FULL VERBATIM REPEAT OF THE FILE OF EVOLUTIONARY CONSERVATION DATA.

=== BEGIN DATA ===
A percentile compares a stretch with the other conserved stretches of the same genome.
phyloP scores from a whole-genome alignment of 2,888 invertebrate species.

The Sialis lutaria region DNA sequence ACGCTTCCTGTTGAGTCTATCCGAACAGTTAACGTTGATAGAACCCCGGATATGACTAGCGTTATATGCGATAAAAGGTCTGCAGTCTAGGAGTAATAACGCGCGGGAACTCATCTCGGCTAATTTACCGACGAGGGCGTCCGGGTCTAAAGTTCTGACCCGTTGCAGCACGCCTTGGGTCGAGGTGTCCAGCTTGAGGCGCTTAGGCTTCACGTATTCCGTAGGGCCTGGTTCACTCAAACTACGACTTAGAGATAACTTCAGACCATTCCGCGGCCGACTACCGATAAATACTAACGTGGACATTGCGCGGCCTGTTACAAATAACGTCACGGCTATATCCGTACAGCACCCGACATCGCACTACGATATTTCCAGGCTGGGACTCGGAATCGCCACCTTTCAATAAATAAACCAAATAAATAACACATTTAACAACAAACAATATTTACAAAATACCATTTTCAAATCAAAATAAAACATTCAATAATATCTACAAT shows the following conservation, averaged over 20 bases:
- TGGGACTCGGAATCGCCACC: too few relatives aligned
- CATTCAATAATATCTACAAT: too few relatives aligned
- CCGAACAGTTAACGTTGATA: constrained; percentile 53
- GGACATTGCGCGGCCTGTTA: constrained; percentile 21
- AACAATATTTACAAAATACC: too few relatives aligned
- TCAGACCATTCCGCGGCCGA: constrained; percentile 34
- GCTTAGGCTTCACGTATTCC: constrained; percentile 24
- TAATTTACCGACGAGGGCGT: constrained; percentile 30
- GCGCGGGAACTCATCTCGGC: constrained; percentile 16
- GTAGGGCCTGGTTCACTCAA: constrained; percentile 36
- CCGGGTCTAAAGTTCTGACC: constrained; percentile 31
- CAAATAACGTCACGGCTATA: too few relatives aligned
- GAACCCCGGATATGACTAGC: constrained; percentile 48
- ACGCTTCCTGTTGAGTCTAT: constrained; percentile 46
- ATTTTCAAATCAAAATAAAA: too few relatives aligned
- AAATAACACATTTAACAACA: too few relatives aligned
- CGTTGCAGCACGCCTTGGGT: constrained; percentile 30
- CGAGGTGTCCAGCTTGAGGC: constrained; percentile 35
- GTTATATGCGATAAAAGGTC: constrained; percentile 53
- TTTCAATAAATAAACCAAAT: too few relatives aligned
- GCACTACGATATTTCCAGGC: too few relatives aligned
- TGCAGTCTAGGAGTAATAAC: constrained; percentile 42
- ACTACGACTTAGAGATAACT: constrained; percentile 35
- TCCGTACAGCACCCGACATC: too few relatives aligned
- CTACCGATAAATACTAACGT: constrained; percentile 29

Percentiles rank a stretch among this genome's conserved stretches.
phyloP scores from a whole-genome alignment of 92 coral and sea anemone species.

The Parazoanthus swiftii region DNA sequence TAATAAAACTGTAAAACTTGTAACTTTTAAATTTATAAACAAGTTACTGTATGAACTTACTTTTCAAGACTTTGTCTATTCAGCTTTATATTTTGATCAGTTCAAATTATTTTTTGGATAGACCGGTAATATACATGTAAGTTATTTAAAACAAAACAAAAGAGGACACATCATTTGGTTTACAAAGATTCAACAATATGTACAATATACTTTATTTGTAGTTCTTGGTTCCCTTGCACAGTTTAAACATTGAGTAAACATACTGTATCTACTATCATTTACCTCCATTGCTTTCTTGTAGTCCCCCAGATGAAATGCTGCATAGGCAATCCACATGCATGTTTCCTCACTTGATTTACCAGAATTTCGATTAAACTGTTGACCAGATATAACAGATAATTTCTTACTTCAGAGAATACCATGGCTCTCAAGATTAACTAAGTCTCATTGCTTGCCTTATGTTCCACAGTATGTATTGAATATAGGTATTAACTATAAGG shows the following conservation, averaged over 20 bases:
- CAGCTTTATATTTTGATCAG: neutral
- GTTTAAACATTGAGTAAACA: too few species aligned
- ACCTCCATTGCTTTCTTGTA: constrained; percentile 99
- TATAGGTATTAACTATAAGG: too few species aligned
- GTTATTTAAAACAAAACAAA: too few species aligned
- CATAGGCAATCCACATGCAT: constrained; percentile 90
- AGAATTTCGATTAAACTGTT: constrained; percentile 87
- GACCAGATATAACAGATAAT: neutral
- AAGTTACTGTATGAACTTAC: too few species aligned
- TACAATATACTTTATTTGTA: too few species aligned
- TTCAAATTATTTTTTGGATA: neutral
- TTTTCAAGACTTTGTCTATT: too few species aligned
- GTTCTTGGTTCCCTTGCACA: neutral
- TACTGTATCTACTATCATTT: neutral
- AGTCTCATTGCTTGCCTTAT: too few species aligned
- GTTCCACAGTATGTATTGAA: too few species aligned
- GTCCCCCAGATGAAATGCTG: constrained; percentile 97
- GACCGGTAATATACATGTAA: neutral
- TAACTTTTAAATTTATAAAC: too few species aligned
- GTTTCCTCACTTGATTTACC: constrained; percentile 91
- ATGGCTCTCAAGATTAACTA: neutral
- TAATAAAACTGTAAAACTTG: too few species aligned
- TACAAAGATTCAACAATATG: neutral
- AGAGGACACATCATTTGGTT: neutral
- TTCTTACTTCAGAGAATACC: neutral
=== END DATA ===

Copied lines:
A percentile compares a stretch with the other conserved stretches of the same genome.
phyloP scores from a whole-genome alignment of 2,888 invertebrate species.

The Sialis lutaria region DNA sequence ACGCTTCCTGTTGAGTCTATCCGAACAGTTAACGTTGATAGAACCCCGGATATGACTAGCGTTATATGCGATAAAAGGTCTGCAGTCTAGGAGTAATAACGCGCGGGAACTCATCTCGGCTAATTTACCGACGAGGGCGTCCGGGTCTAAAGTTCTGACCCGTTGCAGCACGCCTTGGGTCGAGGTGTCCAGCTTGAGGCGCTTAGGCTTCACGTATTCCGTAGGGCCTGGTTCACTCAAACTACGACTTAGAGATAACTTCAGACCATTCCGCGGCCGACTACCGATAAATACTAACGTGGACATTGCGCGGCCTGTTACAAATAACGTCACGGCTATATCCGTACAGCACCCGACATCGCACTACGATATTTCCAGGCTGGGACTCGGAATCGCCACCTTTCAATAAATAAACCAAATAAATAACACATTTAACAACAAACAATATTTACAAAATACCATTTTCAAATCAAAATAAAACATTCAATAATATCTACAAT shows the following conservation, averaged over 20 bases:
- TGGGACTCGGAATCGCCACC: too few relatives aligned
- CATTCAATAATATCTACAAT: too few relatives aligned
- CCGAACAGTTAACGTTGATA: constrained; percentile 53
- GGACATTGCGCGGCCTGTTA: constrained; percentile 21
- AACAATATTTACAAAATACC: too few relatives aligned
- TCAGACCATTCCGCGGCCGA: constrained; percentile 34
- GCTTAGGCTTCACGTATTCC: constrained; percentile 24
- TAATTTACCGACGAGGGCGT: constrained; percentile 30
- GCGCGGGAACTCATCTCGGC: constrained; percentile 16
- GTAGGGCCTGGTTCACTCAA: constrained; percentile 36
- CCGGGTCTAAAGTTCTGACC: constrained; percentile 31
- CAAATAACGTCACGGCTATA: too few relatives aligned
- GAACCCCGGATATGACTAGC: constrained; percentile 48
- ACGCTTCCTGTTGAGTCTAT: constrained; percentile 46
- ATTTTCAAATCAAAATAAAA: too few relatives aligned
- AAATAACACATTTAACAACA: too few relatives aligned
- CGTTGCAGCACGCCTTGGGT: constrained; percentile 30
- CGAGGTGTCCAGCTTGAGGC: constrained; percentile 35
- GTTATATGCGATAAAAGGTC: constrained; percentile 53
- TTTCAATAAATAAACCAAAT: too few relatives aligned
- GCACTACGATATTTCCAGGC: too few relatives aligned
- TGCAGTCTAGGAGTAATAAC: constrained; percentile 42
- ACTACGACTTAGAGATAACT: constrained; percentile 35
- TCCGTACAGCACCCGACATC: too few relatives aligned
- CTACCGATAAATACTAACGT: constrained; percentile 29

Percentiles rank a stretch among this genome's conserved stretches.
phyloP scores from a whole-genome alignment of 92 coral and sea anemone species.

The Parazoanthus swiftii region DNA sequence TAATAAAACTGTAAAACTTGTAACTTTTAAATTTATAAACAAGTTACTGTATGAACTTACTTTTCAAGACTTTGTCTATTCAGCTTTATATTTTGATCAGTTCAAATTATTTTTTGGATAGACCGGTAATATACATGTAAGTTATTTAAAACAAAACAAAAGAGGACACATCATTTGGTTTACAAAGATTCAACAATATGTACAATATACTTTATTTGTAGTTCTTGGTTCCCTTGCACAGTTTAAACATTGAGTAAACATACTGTATCTACTATCATTTACCTCCATTGCTTTCTTGTAGTCCCCCAGATGAAATGCTGCATAGGCAATCCACATGCATGTTTCCTCACTTGATTTACCAGAATTTCGATTAAACTGTTGACCAGATATAACAGATAATTTCTTACTTCAGAGAATACCATGGCTCTCAAGATTAACTAAGTCTCATTGCTTGCCTTATGTTCCACAGTATGTATTGAATATAGGTATTAACTATAAGG shows the following conservation, averaged over 20 bases:
- CAGCTTTATATTTTGATCAG: neutral
- GTTTAAACATTGAGTAAACA: too few species aligned
- ACCTCCATTGCTTTCTTGTA: constrained; percentile 99
- TATAGGTATTAACTATAAGG: too few species aligned
- GTTATTTAAAACAAAACAAA: too few species aligned
- CATAGGCAATCCACATGCAT: constrained; percentile 90
- AGAATTTCGATTAAACTGTT: constrained; percentile 87
- GACCAGATATAACAGATAAT: neutral
- AAGTTACTGTATGAACTTAC: too few species aligned
- TACAATATACTTTATTTGTA: too few species aligned
- TTCAAATTATTTTTTGGATA: neutral
- TTTTCAAGACTTTGTCTATT: too few species aligned
- GTTCTTGGTTCCCTTGCACA: neutral
- TACTGTATCTACTATCATTT: neutral
- AGTCTCATTGCTTGCCTTAT: too few species aligned
- GTTCCACAGTATGTATTGAA: too few species aligned
- GTCCCCCAGATGAAATGCTG: constrained; percentile 97
- GACCGGTAATATACATGTAA: neutral
- TAACTTTTAAATTTATAAAC: too few species aligned
- GTTTCCTCACTTGATTTACC: constrained; percentile 91
- ATGGCTCTCAAGATTAACTA: neutral
- TAATAAAACTGTAAAACTTG: too few species aligned
- TACAAAGATTCAACAATATG: neutral
- AGAGGACACATCATTTGGTT: neutral
- TTCTTACTTCAGAGAATACC: neutral